fibre-to-the-premises broadband access networks. Other projects include a geothermal pilot demonstration project on the Parkville campus.

There is a similar story to tell about shared goals on environmental impact. The University has set an ambitious target to achieve carbon neutrality by 2030 and since 2008 has undertaken a range of projects to reduce energy consumption and carbon emissions. The record so far is encouraging - energy reduction projects completed between 2008 and 2013 are now contributing an estimated 32,000 tonnes of ongoing annual carbon savings. Initiatives focus on upgrades to heating, air conditioning and lighting systems. A parallel program addresses water consumption through rainwater and storm water capture, water-recycling, leak detection and efficiency upgrades. Further, the University maintains a commitment to a minimum of 5-star Green Star design rating for new buildings and minimum 4-star rating for major refurbishments.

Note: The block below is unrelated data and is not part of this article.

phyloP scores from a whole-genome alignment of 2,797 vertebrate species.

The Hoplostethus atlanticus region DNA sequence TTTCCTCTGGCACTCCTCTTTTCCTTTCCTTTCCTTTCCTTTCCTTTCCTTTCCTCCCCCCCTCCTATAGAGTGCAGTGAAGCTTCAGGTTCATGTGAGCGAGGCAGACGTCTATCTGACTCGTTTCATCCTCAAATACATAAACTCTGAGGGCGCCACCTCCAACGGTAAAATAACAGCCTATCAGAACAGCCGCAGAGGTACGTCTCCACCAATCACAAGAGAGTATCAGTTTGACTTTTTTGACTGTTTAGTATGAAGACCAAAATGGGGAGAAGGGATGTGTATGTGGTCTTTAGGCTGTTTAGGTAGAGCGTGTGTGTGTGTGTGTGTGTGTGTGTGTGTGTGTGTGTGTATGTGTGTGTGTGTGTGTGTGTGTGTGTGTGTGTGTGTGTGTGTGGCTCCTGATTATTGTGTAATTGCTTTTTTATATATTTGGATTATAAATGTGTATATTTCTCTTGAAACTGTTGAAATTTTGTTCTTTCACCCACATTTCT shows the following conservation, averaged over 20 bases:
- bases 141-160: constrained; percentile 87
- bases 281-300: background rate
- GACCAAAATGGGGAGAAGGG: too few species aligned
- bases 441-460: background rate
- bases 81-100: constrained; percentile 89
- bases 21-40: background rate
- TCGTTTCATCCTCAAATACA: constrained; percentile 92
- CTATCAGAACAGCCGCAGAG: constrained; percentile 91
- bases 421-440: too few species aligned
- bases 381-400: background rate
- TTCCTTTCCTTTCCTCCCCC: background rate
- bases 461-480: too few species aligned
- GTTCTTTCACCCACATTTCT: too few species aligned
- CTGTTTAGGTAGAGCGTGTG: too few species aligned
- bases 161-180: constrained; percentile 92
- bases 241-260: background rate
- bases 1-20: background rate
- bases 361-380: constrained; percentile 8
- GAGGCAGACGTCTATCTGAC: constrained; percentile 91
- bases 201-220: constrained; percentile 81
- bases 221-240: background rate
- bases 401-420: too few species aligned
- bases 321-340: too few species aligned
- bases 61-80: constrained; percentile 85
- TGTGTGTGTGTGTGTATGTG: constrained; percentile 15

These important initiatives owe much to the commitment of the University Council, faculties, centres and the team at Property and Campus Services. A University Sustainability Forum, now in its fifth year, provides leadership across academic programs, research and engagement and operational activities. New programs are highlighted at the Campus Sustainability Centre.

How should this agreement about the importance of sustainability, and the need for practical action, shape the University's investment portfolio?